EGU21-2974, updated on 03 Mar 2021
https://doi.org/10.5194/egusphere-egu21-2974
EGU General Assembly 2021
© Author(s) 2021. This work is distributed under
the Creative Commons Attribution 4.0 License.

Reconstructing Holocene palaeoenvironmental conditions in the Baltic: Palynological and biogeochemical data from the Landsort Deep (IODP Expedition 347, Site M0063)

Ulrich Kotthoff1 and Thorsten Bauersachs2
Ulrich Kotthoff and Thorsten Bauersachs
  • 1Hamburg University, Department of Geosciences and Center of Natural History, Hamburg, Germany (ulrich.kotthoff@uni-hamburg.de)
  • 2Kiel University, Department of Geosciences, Kiel, Germany

Restricted basins, such as the Baltic Sea, experience particularly large impact from ongoing global climate change, including severe oxygen depletion, intensified stratification and increased water temperatures. This results in significant and lasting ecosystem alterations. IODP Expedition 347 recovered sediment cores from the Baltic Sea which allow reconstructions of such changes in an as yet unprecedented quality and resolution. We analysed Holocene sediments from the Landsort Deep (IODP Site M0063) using a combined palynological and biogeochemical approach in order to reconstruct palaeoclimate and associated terrestrial and marine ecosystem changes as well as identify anthropogenic influence in the Baltic region. Pollen are used as proxy for terrestrial vegetation changes, including agricultural activity indicated by the presence of cereals. Comparison of pollen data with organic-walled dinoflagellate cysts and other palynomorphs such as the algal taxa Pediastrum, Botryococcus, and Radiosperma from identical samples provides a direct land-sea comparison. These analyses are complemented with the reconstruction of sea surface temperatures (TEXL86, LDI) and mean annual air temperatures (MBT5Me) in the Baltic Sea region. For the late to middle Holocene (~8000 to ~4000 years BP), our data imply a strong brackish-marine influence which decreases around 4000 years BP. A gradually increasing proportion of long-chain n-alkanes around this time indicates a stronger terrestrial influence. Increasing percentages of spruce (Picea) point to the immigration of this taxon in the central Baltic region. Warmth-loving tree taxa such as hazel (Corylus) imply warm conditions between ~5000 and 4000 years BP but subsequently their pollen percentages are decreasing in general. Otherwise our data indicate only minor terrestrial ecosystem changes until ca. 1000 years BP. The past ca. 1000 years witnessed increased agricultural activity, indicated by higher abundances of rye (Secale) pollen, and probably anthropogenically induced deforestation. This increase is paired with high percentages of the enigmatic palynomorph Radiosperma corbiferum. During the past 500 years sea surface temperatures increased significantly, culminating in values comparable to the Holocene Climatic Optimum. Generally, the most rapid changes in the terrestrial ecosystems seem to have happened during the past millennium under anthropogenic influence.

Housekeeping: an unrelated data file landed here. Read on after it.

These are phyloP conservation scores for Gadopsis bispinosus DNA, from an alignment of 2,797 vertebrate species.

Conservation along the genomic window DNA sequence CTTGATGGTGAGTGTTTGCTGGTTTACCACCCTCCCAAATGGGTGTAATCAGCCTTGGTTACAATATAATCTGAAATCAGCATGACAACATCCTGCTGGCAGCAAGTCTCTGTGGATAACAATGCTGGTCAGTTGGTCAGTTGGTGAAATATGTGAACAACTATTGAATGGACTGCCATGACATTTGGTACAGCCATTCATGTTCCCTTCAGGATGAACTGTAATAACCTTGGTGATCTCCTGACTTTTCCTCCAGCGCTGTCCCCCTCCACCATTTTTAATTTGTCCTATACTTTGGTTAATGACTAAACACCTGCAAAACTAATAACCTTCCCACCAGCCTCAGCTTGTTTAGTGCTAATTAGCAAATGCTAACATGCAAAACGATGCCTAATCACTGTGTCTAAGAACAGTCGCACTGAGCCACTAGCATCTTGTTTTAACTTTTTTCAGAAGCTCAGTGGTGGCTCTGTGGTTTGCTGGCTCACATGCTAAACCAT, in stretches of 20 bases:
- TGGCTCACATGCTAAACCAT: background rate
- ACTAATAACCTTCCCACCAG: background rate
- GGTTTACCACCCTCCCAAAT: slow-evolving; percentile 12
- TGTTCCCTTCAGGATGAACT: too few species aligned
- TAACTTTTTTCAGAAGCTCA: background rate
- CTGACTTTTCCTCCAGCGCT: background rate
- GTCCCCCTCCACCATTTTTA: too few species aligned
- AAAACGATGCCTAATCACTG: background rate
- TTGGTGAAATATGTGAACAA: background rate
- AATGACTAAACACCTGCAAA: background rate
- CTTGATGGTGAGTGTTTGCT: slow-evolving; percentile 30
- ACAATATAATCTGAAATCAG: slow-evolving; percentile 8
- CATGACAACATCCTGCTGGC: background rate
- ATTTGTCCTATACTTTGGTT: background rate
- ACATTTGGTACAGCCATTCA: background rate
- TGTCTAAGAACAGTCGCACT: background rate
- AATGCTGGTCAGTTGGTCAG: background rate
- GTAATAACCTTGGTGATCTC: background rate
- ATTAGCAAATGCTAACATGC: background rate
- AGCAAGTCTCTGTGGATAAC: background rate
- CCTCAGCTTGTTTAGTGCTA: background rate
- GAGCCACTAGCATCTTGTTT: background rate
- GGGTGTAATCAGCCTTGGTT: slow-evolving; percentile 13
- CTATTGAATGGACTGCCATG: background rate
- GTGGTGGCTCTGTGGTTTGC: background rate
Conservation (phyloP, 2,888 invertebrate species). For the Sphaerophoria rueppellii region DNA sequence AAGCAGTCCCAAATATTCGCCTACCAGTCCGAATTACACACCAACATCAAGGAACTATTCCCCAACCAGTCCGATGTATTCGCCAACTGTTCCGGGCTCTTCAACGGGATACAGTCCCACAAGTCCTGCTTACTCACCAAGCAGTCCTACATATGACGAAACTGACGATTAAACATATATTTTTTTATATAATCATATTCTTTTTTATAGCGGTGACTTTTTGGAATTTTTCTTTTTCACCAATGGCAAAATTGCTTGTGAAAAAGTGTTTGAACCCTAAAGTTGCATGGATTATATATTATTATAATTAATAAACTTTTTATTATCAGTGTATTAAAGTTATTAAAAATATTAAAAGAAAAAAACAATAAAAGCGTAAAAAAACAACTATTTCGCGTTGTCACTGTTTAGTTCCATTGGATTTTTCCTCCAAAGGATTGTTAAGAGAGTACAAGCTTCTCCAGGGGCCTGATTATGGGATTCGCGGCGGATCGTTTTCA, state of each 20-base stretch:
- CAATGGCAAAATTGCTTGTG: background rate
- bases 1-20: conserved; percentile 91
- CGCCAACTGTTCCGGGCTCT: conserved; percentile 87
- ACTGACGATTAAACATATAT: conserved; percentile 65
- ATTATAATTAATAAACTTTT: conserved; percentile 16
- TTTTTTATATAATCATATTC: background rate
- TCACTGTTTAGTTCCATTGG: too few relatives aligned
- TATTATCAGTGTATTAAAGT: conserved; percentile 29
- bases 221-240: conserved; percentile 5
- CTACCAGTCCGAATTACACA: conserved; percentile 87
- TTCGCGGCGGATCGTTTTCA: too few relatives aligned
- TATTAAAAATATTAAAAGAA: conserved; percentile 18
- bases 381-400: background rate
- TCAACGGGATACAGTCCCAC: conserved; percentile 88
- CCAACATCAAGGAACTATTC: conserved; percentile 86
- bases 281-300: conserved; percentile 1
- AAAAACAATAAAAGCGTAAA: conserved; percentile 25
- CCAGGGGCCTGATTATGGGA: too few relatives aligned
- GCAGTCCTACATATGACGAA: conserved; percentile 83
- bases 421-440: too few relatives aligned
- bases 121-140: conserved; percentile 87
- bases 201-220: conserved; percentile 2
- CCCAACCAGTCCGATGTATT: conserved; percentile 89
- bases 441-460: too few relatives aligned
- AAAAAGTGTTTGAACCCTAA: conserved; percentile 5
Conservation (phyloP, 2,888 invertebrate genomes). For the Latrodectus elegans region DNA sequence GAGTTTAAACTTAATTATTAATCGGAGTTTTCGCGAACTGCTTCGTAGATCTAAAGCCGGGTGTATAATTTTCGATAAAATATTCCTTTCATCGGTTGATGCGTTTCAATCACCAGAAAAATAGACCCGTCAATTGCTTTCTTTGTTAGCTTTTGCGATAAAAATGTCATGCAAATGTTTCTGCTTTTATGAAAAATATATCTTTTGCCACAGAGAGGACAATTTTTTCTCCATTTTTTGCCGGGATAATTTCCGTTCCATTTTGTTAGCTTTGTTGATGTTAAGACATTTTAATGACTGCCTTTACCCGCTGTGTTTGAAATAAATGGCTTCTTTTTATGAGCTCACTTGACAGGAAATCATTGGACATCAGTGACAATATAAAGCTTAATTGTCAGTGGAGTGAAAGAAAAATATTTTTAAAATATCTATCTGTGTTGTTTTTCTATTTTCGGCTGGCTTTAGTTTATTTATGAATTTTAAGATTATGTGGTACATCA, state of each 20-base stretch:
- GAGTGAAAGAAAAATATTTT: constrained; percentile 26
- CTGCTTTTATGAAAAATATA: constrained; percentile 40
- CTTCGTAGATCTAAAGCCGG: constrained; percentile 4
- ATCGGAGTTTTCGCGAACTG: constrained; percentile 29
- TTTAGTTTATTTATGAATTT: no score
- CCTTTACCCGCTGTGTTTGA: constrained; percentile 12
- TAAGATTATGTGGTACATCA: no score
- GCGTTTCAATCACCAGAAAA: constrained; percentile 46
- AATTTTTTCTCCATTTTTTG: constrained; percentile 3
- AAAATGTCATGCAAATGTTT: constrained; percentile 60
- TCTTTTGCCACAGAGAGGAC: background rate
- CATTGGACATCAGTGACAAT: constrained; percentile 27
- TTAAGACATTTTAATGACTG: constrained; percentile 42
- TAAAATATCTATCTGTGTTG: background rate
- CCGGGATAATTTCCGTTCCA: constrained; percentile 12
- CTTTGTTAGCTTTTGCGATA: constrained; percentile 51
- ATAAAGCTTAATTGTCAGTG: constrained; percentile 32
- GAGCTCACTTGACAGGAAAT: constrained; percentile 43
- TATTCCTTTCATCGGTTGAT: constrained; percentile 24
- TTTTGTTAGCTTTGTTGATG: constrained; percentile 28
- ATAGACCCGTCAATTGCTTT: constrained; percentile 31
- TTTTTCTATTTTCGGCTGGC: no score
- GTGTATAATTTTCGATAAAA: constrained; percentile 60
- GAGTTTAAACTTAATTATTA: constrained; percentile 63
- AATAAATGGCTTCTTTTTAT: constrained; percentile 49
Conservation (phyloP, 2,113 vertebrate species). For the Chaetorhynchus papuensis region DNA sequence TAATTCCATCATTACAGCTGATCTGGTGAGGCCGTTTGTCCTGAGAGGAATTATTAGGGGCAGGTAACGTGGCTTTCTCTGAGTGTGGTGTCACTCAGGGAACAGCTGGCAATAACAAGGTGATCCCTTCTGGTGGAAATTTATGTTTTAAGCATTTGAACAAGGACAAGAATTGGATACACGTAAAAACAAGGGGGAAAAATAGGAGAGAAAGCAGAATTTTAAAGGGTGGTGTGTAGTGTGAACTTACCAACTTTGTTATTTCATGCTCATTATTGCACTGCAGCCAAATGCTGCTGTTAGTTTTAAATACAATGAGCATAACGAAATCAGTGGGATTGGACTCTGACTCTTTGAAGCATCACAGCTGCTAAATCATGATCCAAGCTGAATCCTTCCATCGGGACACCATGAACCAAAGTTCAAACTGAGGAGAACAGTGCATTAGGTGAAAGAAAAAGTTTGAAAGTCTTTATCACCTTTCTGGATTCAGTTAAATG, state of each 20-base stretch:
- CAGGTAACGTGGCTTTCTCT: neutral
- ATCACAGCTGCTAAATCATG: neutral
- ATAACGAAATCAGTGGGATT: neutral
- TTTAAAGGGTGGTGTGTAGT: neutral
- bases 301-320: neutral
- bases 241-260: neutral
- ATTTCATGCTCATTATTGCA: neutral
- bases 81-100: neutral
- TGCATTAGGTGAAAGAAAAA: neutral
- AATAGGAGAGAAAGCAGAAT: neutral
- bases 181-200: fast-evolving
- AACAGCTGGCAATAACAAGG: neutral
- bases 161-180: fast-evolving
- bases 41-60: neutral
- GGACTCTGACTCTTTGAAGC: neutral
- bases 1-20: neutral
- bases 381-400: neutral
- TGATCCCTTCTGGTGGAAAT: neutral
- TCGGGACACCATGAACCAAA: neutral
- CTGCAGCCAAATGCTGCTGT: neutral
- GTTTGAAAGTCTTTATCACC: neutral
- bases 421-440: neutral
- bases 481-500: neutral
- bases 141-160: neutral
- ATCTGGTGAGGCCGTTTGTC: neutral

How to cite: Kotthoff, U. and Bauersachs, T.: Reconstructing Holocene palaeoenvironmental conditions in the Baltic: Palynological and biogeochemical data from the Landsort Deep (IODP Expedition 347, Site M0063), EGU General Assembly 2021, online, 19–30 Apr 2021, EGU21-2974, https://doi.org/10.5194/egusphere-egu21-2974, 2021.

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